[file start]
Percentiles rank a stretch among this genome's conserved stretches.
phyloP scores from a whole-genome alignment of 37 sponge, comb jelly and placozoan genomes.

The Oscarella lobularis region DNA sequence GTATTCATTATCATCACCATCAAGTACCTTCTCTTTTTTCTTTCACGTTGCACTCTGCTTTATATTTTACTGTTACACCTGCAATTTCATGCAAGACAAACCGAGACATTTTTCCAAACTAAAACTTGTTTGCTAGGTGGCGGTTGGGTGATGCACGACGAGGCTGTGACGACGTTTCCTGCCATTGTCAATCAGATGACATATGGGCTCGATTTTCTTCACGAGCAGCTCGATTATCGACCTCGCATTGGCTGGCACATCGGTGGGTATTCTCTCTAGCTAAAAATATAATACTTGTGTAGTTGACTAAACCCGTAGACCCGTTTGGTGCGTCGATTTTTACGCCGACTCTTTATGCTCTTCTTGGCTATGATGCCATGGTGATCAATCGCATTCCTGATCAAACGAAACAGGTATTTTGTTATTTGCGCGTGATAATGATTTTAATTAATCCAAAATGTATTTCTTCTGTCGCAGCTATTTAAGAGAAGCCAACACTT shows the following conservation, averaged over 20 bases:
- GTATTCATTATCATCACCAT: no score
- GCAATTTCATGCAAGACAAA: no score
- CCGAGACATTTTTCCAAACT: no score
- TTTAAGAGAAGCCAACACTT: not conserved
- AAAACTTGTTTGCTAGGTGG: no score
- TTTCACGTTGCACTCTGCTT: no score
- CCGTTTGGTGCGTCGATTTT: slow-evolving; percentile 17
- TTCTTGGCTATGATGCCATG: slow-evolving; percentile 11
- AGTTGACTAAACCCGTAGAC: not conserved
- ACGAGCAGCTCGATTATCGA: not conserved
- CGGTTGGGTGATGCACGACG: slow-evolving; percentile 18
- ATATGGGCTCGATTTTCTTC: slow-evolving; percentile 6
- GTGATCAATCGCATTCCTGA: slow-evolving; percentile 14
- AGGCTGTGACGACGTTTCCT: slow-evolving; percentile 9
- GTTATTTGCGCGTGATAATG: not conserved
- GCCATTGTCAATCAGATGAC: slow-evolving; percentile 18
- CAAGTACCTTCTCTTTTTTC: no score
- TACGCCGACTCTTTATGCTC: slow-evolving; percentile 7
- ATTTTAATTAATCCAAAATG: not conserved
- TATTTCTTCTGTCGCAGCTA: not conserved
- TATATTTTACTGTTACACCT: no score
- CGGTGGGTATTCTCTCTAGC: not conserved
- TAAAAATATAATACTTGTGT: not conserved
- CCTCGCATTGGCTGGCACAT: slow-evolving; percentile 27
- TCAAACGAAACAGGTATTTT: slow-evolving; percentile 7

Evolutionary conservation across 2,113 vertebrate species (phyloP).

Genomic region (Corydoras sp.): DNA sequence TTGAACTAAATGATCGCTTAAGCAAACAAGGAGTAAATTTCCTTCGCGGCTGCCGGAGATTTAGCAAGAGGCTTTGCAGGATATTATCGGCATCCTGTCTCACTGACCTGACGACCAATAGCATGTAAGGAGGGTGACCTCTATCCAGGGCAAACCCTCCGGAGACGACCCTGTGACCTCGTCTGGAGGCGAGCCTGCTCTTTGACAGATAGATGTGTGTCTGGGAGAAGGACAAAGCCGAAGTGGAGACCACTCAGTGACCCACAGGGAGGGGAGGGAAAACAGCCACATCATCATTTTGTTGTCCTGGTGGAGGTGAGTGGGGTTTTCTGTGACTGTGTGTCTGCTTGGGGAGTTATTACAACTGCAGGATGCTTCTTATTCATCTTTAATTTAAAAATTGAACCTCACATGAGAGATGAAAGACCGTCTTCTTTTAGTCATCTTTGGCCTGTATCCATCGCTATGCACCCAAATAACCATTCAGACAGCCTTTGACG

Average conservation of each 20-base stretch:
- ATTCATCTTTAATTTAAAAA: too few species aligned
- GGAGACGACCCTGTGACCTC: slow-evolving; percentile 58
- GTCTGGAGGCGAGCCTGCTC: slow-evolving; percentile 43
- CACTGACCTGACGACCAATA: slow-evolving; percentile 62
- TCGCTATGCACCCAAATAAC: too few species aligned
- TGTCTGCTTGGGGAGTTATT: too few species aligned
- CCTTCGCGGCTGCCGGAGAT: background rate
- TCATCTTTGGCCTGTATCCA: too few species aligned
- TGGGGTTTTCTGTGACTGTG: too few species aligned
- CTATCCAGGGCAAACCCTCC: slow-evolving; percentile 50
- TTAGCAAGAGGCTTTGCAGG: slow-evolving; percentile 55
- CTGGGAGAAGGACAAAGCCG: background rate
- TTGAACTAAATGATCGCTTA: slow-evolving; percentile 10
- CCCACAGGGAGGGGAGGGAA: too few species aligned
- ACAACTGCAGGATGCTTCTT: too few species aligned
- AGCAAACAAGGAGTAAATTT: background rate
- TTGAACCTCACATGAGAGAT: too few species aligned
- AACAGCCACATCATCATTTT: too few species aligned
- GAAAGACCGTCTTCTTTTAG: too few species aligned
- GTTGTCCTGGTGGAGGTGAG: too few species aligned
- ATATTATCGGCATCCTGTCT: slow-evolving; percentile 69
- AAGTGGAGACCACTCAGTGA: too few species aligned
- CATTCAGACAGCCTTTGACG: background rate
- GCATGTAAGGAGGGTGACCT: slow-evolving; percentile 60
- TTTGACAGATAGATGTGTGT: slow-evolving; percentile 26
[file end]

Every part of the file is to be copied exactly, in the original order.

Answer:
Percentiles rank a stretch among this genome's conserved stretches.
phyloP scores from a whole-genome alignment of 37 sponge, comb jelly and placozoan genomes.

The Oscarella lobularis region DNA sequence GTATTCATTATCATCACCATCAAGTACCTTCTCTTTTTTCTTTCACGTTGCACTCTGCTTTATATTTTACTGTTACACCTGCAATTTCATGCAAGACAAACCGAGACATTTTTCCAAACTAAAACTTGTTTGCTAGGTGGCGGTTGGGTGATGCACGACGAGGCTGTGACGACGTTTCCTGCCATTGTCAATCAGATGACATATGGGCTCGATTTTCTTCACGAGCAGCTCGATTATCGACCTCGCATTGGCTGGCACATCGGTGGGTATTCTCTCTAGCTAAAAATATAATACTTGTGTAGTTGACTAAACCCGTAGACCCGTTTGGTGCGTCGATTTTTACGCCGACTCTTTATGCTCTTCTTGGCTATGATGCCATGGTGATCAATCGCATTCCTGATCAAACGAAACAGGTATTTTGTTATTTGCGCGTGATAATGATTTTAATTAATCCAAAATGTATTTCTTCTGTCGCAGCTATTTAAGAGAAGCCAACACTT shows the following conservation, averaged over 20 bases:
- GTATTCATTATCATCACCAT: no score
- GCAATTTCATGCAAGACAAA: no score
- CCGAGACATTTTTCCAAACT: no score
- TTTAAGAGAAGCCAACACTT: not conserved
- AAAACTTGTTTGCTAGGTGG: no score
- TTTCACGTTGCACTCTGCTT: no score
- CCGTTTGGTGCGTCGATTTT: slow-evolving; percentile 17
- TTCTTGGCTATGATGCCATG: slow-evolving; percentile 11
- AGTTGACTAAACCCGTAGAC: not conserved
- ACGAGCAGCTCGATTATCGA: not conserved
- CGGTTGGGTGATGCACGACG: slow-evolving; percentile 18
- ATATGGGCTCGATTTTCTTC: slow-evolving; percentile 6
- GTGATCAATCGCATTCCTGA: slow-evolving; percentile 14
- AGGCTGTGACGACGTTTCCT: slow-evolving; percentile 9
- GTTATTTGCGCGTGATAATG: not conserved
- GCCATTGTCAATCAGATGAC: slow-evolving; percentile 18
- CAAGTACCTTCTCTTTTTTC: no score
- TACGCCGACTCTTTATGCTC: slow-evolving; percentile 7
- ATTTTAATTAATCCAAAATG: not conserved
- TATTTCTTCTGTCGCAGCTA: not conserved
- TATATTTTACTGTTACACCT: no score
- CGGTGGGTATTCTCTCTAGC: not conserved
- TAAAAATATAATACTTGTGT: not conserved
- CCTCGCATTGGCTGGCACAT: slow-evolving; percentile 27
- TCAAACGAAACAGGTATTTT: slow-evolving; percentile 7

Evolutionary conservation across 2,113 vertebrate species (phyloP).

Genomic region (Corydoras sp.): DNA sequence TTGAACTAAATGATCGCTTAAGCAAACAAGGAGTAAATTTCCTTCGCGGCTGCCGGAGATTTAGCAAGAGGCTTTGCAGGATATTATCGGCATCCTGTCTCACTGACCTGACGACCAATAGCATGTAAGGAGGGTGACCTCTATCCAGGGCAAACCCTCCGGAGACGACCCTGTGACCTCGTCTGGAGGCGAGCCTGCTCTTTGACAGATAGATGTGTGTCTGGGAGAAGGACAAAGCCGAAGTGGAGACCACTCAGTGACCCACAGGGAGGGGAGGGAAAACAGCCACATCATCATTTTGTTGTCCTGGTGGAGGTGAGTGGGGTTTTCTGTGACTGTGTGTCTGCTTGGGGAGTTATTACAACTGCAGGATGCTTCTTATTCATCTTTAATTTAAAAATTGAACCTCACATGAGAGATGAAAGACCGTCTTCTTTTAGTCATCTTTGGCCTGTATCCATCGCTATGCACCCAAATAACCATTCAGACAGCCTTTGACG

Average conservation of each 20-base stretch:
- ATTCATCTTTAATTTAAAAA: too few species aligned
- GGAGACGACCCTGTGACCTC: slow-evolving; percentile 58
- GTCTGGAGGCGAGCCTGCTC: slow-evolving; percentile 43
- CACTGACCTGACGACCAATA: slow-evolving; percentile 62
- TCGCTATGCACCCAAATAAC: too few species aligned
- TGTCTGCTTGGGGAGTTATT: too few species aligned
- CCTTCGCGGCTGCCGGAGAT: background rate
- TCATCTTTGGCCTGTATCCA: too few species aligned
- TGGGGTTTTCTGTGACTGTG: too few species aligned
- CTATCCAGGGCAAACCCTCC: slow-evolving; percentile 50
- TTAGCAAGAGGCTTTGCAGG: slow-evolving; percentile 55
- CTGGGAGAAGGACAAAGCCG: background rate
- TTGAACTAAATGATCGCTTA: slow-evolving; percentile 10
- CCCACAGGGAGGGGAGGGAA: too few species aligned
- ACAACTGCAGGATGCTTCTT: too few species aligned
- AGCAAACAAGGAGTAAATTT: background rate
- TTGAACCTCACATGAGAGAT: too few species aligned
- AACAGCCACATCATCATTTT: too few species aligned
- GAAAGACCGTCTTCTTTTAG: too few species aligned
- GTTGTCCTGGTGGAGGTGAG: too few species aligned
- ATATTATCGGCATCCTGTCT: slow-evolving; percentile 69
- AAGTGGAGACCACTCAGTGA: too few species aligned
- CATTCAGACAGCCTTTGACG: background rate
- GCATGTAAGGAGGGTGACCT: slow-evolving; percentile 60
- TTTGACAGATAGATGTGTGT: slow-evolving; percentile 26